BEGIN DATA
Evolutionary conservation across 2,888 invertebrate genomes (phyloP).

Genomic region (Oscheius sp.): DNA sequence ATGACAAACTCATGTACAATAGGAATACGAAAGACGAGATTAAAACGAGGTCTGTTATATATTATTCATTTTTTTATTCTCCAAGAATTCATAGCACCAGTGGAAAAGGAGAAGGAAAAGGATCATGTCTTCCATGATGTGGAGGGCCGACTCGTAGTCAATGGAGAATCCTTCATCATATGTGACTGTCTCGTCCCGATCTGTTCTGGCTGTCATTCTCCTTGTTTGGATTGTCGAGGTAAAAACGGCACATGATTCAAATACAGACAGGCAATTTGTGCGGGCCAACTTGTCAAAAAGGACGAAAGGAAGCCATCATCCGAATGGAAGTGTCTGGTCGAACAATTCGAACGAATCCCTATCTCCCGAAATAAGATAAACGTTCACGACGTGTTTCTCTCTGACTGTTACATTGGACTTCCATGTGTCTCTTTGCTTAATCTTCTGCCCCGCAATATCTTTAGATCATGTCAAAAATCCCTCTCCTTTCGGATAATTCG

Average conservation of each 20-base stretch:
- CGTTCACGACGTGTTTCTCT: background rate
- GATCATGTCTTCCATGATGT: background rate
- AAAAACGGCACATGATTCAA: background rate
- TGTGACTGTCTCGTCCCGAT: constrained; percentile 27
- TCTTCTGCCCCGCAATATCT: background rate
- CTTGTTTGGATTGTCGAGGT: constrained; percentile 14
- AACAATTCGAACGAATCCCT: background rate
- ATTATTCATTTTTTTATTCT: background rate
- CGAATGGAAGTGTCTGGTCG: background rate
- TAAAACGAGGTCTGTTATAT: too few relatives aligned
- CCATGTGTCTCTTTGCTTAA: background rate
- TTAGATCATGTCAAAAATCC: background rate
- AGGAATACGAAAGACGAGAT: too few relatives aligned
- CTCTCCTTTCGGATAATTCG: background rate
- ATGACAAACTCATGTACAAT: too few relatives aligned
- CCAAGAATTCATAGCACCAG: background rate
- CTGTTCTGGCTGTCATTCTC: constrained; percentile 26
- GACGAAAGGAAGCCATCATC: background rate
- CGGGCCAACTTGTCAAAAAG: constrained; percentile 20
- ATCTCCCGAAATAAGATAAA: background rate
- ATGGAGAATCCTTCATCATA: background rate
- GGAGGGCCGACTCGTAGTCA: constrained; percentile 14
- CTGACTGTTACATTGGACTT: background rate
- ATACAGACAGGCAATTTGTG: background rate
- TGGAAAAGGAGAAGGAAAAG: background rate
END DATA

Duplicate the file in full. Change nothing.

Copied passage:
Evolutionary conservation across 2,888 invertebrate genomes (phyloP).

Genomic region (Oscheius sp.): DNA sequence ATGACAAACTCATGTACAATAGGAATACGAAAGACGAGATTAAAACGAGGTCTGTTATATATTATTCATTTTTTTATTCTCCAAGAATTCATAGCACCAGTGGAAAAGGAGAAGGAAAAGGATCATGTCTTCCATGATGTGGAGGGCCGACTCGTAGTCAATGGAGAATCCTTCATCATATGTGACTGTCTCGTCCCGATCTGTTCTGGCTGTCATTCTCCTTGTTTGGATTGTCGAGGTAAAAACGGCACATGATTCAAATACAGACAGGCAATTTGTGCGGGCCAACTTGTCAAAAAGGACGAAAGGAAGCCATCATCCGAATGGAAGTGTCTGGTCGAACAATTCGAACGAATCCCTATCTCCCGAAATAAGATAAACGTTCACGACGTGTTTCTCTCTGACTGTTACATTGGACTTCCATGTGTCTCTTTGCTTAATCTTCTGCCCCGCAATATCTTTAGATCATGTCAAAAATCCCTCTCCTTTCGGATAATTCG

Average conservation of each 20-base stretch:
- CGTTCACGACGTGTTTCTCT: background rate
- GATCATGTCTTCCATGATGT: background rate
- AAAAACGGCACATGATTCAA: background rate
- TGTGACTGTCTCGTCCCGAT: constrained; percentile 27
- TCTTCTGCCCCGCAATATCT: background rate
- CTTGTTTGGATTGTCGAGGT: constrained; percentile 14
- AACAATTCGAACGAATCCCT: background rate
- ATTATTCATTTTTTTATTCT: background rate
- CGAATGGAAGTGTCTGGTCG: background rate
- TAAAACGAGGTCTGTTATAT: too few relatives aligned
- CCATGTGTCTCTTTGCTTAA: background rate
- TTAGATCATGTCAAAAATCC: background rate
- AGGAATACGAAAGACGAGAT: too few relatives aligned
- CTCTCCTTTCGGATAATTCG: background rate
- ATGACAAACTCATGTACAAT: too few relatives aligned
- CCAAGAATTCATAGCACCAG: background rate
- CTGTTCTGGCTGTCATTCTC: constrained; percentile 26
- GACGAAAGGAAGCCATCATC: background rate
- CGGGCCAACTTGTCAAAAAG: constrained; percentile 20
- ATCTCCCGAAATAAGATAAA: background rate
- ATGGAGAATCCTTCATCATA: background rate
- GGAGGGCCGACTCGTAGTCA: constrained; percentile 14
- CTGACTGTTACATTGGACTT: background rate
- ATACAGACAGGCAATTTGTG: background rate
- TGGAAAAGGAGAAGGAAAAG: background rate